Seattle-based engineer Paige Thompson was arrested Monday for allegedly hacking into Capital One’s databases and gaining access to approximately 140,000 Social Security numbers and 80,000 bank account numbers. Capital One disclosed the massive breach in a press release Monday afternoon, noting that about 100 million people in the U.S. and 6 million people in Canada were affected in total. It’s one of the largest breaches of a major financial service.
The kind of attacks more commonly reserved for banks and other institutions holding sensitive data are increasingly targeting school systems around the country. The widespread adoption of education technology, which generates data that officials say can make schools more of a target for hackers, also worsens an attack's effects when instructional tools are rendered useless by internet outages.
Countries such as Russia and China are increasing cyberattacks and electronic warfare upon critical infrastructure, including space. This puts not only defense systems at risk, but also the networks increasingly essential for NATO operations such as disaster relief, counterterrorism and conflict prevention, a new Chatham House report finds.
Phishing scams are nothing new. In fact, we've all heard about the "Nigerian prince" phishing emails that have been showing up in inboxes for years.
Lawmakers are zeroing in on the potential for foreign cyberattacks to take down the U.S. electric grid, with members in both chambers pushing hearings and a flurry of bills to address the issue. Congressional interest in the issue is growing following reports that Iran has stepped up its cyberattacks against U.S. critical infrastructure, and as Trump administration officials cite threats from Russia and China against the electric grid.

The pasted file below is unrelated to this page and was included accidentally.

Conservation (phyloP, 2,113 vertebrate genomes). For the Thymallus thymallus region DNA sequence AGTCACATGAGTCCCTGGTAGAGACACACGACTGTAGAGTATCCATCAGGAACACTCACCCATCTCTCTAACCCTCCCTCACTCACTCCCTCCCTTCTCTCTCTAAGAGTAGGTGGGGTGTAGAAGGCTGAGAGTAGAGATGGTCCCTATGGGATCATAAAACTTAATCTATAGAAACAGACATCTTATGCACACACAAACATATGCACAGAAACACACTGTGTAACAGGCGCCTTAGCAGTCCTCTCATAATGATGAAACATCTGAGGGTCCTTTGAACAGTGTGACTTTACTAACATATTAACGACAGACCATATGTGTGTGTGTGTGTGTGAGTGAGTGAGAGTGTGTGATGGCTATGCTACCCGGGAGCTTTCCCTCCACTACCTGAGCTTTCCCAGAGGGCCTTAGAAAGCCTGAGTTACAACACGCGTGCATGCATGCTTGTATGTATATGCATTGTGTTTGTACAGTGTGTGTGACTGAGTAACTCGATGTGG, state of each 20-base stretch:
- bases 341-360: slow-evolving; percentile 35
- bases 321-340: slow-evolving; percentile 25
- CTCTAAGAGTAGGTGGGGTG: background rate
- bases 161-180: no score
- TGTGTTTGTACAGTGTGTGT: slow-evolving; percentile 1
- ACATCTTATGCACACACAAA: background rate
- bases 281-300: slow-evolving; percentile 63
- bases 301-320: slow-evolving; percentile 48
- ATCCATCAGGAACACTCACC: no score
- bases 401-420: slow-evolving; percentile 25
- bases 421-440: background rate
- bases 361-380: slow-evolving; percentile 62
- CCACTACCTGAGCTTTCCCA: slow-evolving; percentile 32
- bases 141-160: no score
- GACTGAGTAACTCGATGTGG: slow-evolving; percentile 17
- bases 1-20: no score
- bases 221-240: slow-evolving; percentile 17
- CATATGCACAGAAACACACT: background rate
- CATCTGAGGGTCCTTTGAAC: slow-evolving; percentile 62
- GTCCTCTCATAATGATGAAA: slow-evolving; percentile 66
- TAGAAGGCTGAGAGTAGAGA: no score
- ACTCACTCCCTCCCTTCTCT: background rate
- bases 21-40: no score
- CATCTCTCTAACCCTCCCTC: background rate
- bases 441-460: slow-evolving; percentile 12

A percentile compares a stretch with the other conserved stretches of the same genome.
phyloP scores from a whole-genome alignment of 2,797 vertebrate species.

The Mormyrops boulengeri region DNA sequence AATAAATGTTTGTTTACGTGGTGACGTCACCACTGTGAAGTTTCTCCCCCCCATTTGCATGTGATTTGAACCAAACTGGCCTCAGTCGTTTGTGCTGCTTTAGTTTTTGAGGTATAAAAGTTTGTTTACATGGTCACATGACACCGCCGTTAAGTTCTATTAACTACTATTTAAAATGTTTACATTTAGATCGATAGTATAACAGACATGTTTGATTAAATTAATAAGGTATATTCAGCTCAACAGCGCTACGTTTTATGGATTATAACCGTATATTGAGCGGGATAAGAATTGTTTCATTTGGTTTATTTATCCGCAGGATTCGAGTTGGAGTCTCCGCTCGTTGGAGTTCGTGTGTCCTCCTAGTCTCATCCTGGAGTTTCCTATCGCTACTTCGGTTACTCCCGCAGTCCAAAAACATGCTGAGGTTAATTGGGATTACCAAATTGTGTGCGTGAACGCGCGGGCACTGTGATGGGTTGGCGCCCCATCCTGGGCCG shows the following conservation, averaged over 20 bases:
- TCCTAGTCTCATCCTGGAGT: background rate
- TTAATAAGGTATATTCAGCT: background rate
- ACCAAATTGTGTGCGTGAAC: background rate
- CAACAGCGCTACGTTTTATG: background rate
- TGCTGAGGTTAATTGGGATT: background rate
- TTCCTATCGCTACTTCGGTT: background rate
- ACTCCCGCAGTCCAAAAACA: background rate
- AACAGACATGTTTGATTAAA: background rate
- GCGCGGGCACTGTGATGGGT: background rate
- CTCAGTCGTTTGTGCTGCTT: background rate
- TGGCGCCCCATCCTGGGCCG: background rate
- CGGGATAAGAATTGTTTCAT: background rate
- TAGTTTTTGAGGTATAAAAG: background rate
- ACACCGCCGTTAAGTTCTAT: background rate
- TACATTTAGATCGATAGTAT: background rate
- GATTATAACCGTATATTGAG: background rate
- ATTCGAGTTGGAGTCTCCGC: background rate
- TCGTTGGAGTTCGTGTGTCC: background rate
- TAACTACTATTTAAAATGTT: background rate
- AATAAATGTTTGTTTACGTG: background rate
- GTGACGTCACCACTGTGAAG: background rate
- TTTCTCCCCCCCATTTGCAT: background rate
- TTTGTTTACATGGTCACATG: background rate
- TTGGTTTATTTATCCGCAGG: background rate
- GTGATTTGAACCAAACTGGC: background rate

Sen. Marsha Blackburn (R-Tenn.) on Sunday accused China of building a “spy network” through the use of telecommunications group Huawei around the world and said it would be dangerous to allow Huawei access to U.S. fifth generation (5G) wireless networks. “We do not need to let Huawei get into building out these 5G networks, not for us and not for any of our allies because of the dangers there,"...
A new analysis of CVs of Huawei staff appeared to reveal deeper links between the technology giant and China’s military and intelligence bodies than had been previously acknowledged by the firm. The paper, which looks at employment records of Huawei employees, concluded that “key mid-level technical personnel employed by Huawei have strong backgrounds in work closely associated with intelligence gathering and military activities.”
Six months of 2019 are on the books already, and certainly there have been six months' worth of data breaches, supply chain manipulations, state-backed hacking campaigns, and harbingers of cyberwar to show for it. But the hallmark of 2019, perhaps, is feeling like the worst is yet to come. Ransomware is an ever-growing threat, corporate and US government security is still a mess, and geopolitical tensions are rising worldwide.
On a Tuesday night in May, Sean Coonce was reading the news in bed when his phone dropped service. He chalked it up to tech being tech and went to sleep. When he woke up, his Gmail account had been stolen and by Wednesday evening he was out $100,000.
Seemingly every appliance we use comes in a version that can be connected to a computer network. But each gizmo we add brings another risk to our security and privacy. So before linking your office’s new printer or coffee maker to the internet of things (IoT), have a look at an informational report from the National Institute of Standards and Technology (NIST) outlining these risks and some considerations for mitigating them.